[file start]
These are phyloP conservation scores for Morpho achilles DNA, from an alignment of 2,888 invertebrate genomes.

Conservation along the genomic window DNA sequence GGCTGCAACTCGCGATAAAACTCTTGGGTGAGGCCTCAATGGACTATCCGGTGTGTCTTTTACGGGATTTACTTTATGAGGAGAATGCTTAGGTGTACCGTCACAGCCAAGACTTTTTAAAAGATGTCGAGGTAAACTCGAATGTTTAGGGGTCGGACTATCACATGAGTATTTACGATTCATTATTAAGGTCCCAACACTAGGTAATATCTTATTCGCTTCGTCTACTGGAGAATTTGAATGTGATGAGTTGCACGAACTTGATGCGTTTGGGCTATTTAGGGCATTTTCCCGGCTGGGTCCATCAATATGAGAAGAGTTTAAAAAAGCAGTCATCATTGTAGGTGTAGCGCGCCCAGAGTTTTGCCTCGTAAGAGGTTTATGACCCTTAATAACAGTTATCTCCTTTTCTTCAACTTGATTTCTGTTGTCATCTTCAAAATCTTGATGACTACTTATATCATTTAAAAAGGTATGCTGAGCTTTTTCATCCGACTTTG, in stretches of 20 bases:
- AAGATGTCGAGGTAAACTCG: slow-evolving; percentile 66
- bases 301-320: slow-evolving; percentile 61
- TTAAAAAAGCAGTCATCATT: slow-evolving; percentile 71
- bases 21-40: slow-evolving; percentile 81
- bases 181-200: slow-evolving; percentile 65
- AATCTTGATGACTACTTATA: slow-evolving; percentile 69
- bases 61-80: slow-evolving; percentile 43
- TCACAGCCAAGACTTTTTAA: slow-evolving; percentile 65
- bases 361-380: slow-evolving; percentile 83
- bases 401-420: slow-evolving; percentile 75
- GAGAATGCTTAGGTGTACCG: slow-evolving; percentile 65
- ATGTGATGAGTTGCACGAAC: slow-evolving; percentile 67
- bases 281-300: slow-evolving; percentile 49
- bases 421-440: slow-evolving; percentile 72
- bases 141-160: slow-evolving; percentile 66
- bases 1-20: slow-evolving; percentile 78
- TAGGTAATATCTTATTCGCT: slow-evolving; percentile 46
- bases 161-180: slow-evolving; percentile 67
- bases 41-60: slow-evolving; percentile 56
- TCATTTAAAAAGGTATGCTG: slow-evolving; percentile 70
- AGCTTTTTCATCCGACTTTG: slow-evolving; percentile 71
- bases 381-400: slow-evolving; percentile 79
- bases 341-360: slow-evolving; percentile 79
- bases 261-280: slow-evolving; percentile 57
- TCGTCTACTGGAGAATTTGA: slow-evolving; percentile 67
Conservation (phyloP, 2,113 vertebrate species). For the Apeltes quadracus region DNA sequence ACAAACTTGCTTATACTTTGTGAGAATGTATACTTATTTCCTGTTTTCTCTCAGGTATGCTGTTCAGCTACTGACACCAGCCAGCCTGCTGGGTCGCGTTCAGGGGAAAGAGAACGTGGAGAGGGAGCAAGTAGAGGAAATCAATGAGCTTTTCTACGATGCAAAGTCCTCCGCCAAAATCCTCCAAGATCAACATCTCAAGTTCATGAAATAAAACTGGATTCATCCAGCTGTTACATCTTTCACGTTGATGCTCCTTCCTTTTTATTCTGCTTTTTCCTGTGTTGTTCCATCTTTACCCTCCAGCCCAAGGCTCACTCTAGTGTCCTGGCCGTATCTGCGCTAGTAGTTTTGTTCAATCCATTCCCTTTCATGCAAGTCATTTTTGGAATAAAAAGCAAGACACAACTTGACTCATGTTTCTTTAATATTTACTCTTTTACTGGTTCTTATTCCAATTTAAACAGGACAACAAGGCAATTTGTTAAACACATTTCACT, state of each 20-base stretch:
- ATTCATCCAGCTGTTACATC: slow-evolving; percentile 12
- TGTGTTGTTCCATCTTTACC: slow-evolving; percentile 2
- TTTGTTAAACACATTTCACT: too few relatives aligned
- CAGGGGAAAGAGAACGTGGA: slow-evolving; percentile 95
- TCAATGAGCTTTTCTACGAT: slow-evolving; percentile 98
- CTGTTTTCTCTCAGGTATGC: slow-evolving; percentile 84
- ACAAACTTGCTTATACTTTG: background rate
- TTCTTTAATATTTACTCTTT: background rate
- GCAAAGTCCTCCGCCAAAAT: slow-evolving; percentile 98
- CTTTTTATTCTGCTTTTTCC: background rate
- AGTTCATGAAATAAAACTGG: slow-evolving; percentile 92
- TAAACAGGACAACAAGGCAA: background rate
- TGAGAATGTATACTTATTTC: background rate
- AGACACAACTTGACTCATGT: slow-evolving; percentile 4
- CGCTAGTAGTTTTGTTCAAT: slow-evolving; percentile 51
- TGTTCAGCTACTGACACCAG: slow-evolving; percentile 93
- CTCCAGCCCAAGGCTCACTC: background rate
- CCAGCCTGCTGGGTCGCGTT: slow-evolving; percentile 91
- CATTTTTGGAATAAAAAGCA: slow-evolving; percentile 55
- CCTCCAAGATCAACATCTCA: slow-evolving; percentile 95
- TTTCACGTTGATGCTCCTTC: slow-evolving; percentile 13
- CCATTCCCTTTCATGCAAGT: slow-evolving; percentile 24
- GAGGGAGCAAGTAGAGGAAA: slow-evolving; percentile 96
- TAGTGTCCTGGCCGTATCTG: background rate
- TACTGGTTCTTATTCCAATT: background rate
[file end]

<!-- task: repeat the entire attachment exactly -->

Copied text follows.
These are phyloP conservation scores for Morpho achilles DNA, from an alignment of 2,888 invertebrate genomes.

Conservation along the genomic window DNA sequence GGCTGCAACTCGCGATAAAACTCTTGGGTGAGGCCTCAATGGACTATCCGGTGTGTCTTTTACGGGATTTACTTTATGAGGAGAATGCTTAGGTGTACCGTCACAGCCAAGACTTTTTAAAAGATGTCGAGGTAAACTCGAATGTTTAGGGGTCGGACTATCACATGAGTATTTACGATTCATTATTAAGGTCCCAACACTAGGTAATATCTTATTCGCTTCGTCTACTGGAGAATTTGAATGTGATGAGTTGCACGAACTTGATGCGTTTGGGCTATTTAGGGCATTTTCCCGGCTGGGTCCATCAATATGAGAAGAGTTTAAAAAAGCAGTCATCATTGTAGGTGTAGCGCGCCCAGAGTTTTGCCTCGTAAGAGGTTTATGACCCTTAATAACAGTTATCTCCTTTTCTTCAACTTGATTTCTGTTGTCATCTTCAAAATCTTGATGACTACTTATATCATTTAAAAAGGTATGCTGAGCTTTTTCATCCGACTTTG, in stretches of 20 bases:
- AAGATGTCGAGGTAAACTCG: slow-evolving; percentile 66
- bases 301-320: slow-evolving; percentile 61
- TTAAAAAAGCAGTCATCATT: slow-evolving; percentile 71
- bases 21-40: slow-evolving; percentile 81
- bases 181-200: slow-evolving; percentile 65
- AATCTTGATGACTACTTATA: slow-evolving; percentile 69
- bases 61-80: slow-evolving; percentile 43
- TCACAGCCAAGACTTTTTAA: slow-evolving; percentile 65
- bases 361-380: slow-evolving; percentile 83
- bases 401-420: slow-evolving; percentile 75
- GAGAATGCTTAGGTGTACCG: slow-evolving; percentile 65
- ATGTGATGAGTTGCACGAAC: slow-evolving; percentile 67
- bases 281-300: slow-evolving; percentile 49
- bases 421-440: slow-evolving; percentile 72
- bases 141-160: slow-evolving; percentile 66
- bases 1-20: slow-evolving; percentile 78
- TAGGTAATATCTTATTCGCT: slow-evolving; percentile 46
- bases 161-180: slow-evolving; percentile 67
- bases 41-60: slow-evolving; percentile 56
- TCATTTAAAAAGGTATGCTG: slow-evolving; percentile 70
- AGCTTTTTCATCCGACTTTG: slow-evolving; percentile 71
- bases 381-400: slow-evolving; percentile 79
- bases 341-360: slow-evolving; percentile 79
- bases 261-280: slow-evolving; percentile 57
- TCGTCTACTGGAGAATTTGA: slow-evolving; percentile 67
Conservation (phyloP, 2,113 vertebrate species). For the Apeltes quadracus region DNA sequence ACAAACTTGCTTATACTTTGTGAGAATGTATACTTATTTCCTGTTTTCTCTCAGGTATGCTGTTCAGCTACTGACACCAGCCAGCCTGCTGGGTCGCGTTCAGGGGAAAGAGAACGTGGAGAGGGAGCAAGTAGAGGAAATCAATGAGCTTTTCTACGATGCAAAGTCCTCCGCCAAAATCCTCCAAGATCAACATCTCAAGTTCATGAAATAAAACTGGATTCATCCAGCTGTTACATCTTTCACGTTGATGCTCCTTCCTTTTTATTCTGCTTTTTCCTGTGTTGTTCCATCTTTACCCTCCAGCCCAAGGCTCACTCTAGTGTCCTGGCCGTATCTGCGCTAGTAGTTTTGTTCAATCCATTCCCTTTCATGCAAGTCATTTTTGGAATAAAAAGCAAGACACAACTTGACTCATGTTTCTTTAATATTTACTCTTTTACTGGTTCTTATTCCAATTTAAACAGGACAACAAGGCAATTTGTTAAACACATTTCACT, state of each 20-base stretch:
- ATTCATCCAGCTGTTACATC: slow-evolving; percentile 12
- TGTGTTGTTCCATCTTTACC: slow-evolving; percentile 2
- TTTGTTAAACACATTTCACT: too few relatives aligned
- CAGGGGAAAGAGAACGTGGA: slow-evolving; percentile 95
- TCAATGAGCTTTTCTACGAT: slow-evolving; percentile 98
- CTGTTTTCTCTCAGGTATGC: slow-evolving; percentile 84
- ACAAACTTGCTTATACTTTG: background rate
- TTCTTTAATATTTACTCTTT: background rate
- GCAAAGTCCTCCGCCAAAAT: slow-evolving; percentile 98
- CTTTTTATTCTGCTTTTTCC: background rate
- AGTTCATGAAATAAAACTGG: slow-evolving; percentile 92
- TAAACAGGACAACAAGGCAA: background rate
- TGAGAATGTATACTTATTTC: background rate
- AGACACAACTTGACTCATGT: slow-evolving; percentile 4
- CGCTAGTAGTTTTGTTCAAT: slow-evolving; percentile 51
- TGTTCAGCTACTGACACCAG: slow-evolving; percentile 93
- CTCCAGCCCAAGGCTCACTC: background rate
- CCAGCCTGCTGGGTCGCGTT: slow-evolving; percentile 91
- CATTTTTGGAATAAAAAGCA: slow-evolving; percentile 55
- CCTCCAAGATCAACATCTCA: slow-evolving; percentile 95
- TTTCACGTTGATGCTCCTTC: slow-evolving; percentile 13
- CCATTCCCTTTCATGCAAGT: slow-evolving; percentile 24
- GAGGGAGCAAGTAGAGGAAA: slow-evolving; percentile 96
- TAGTGTCCTGGCCGTATCTG: background rate
- TACTGGTTCTTATTCCAATT: background rate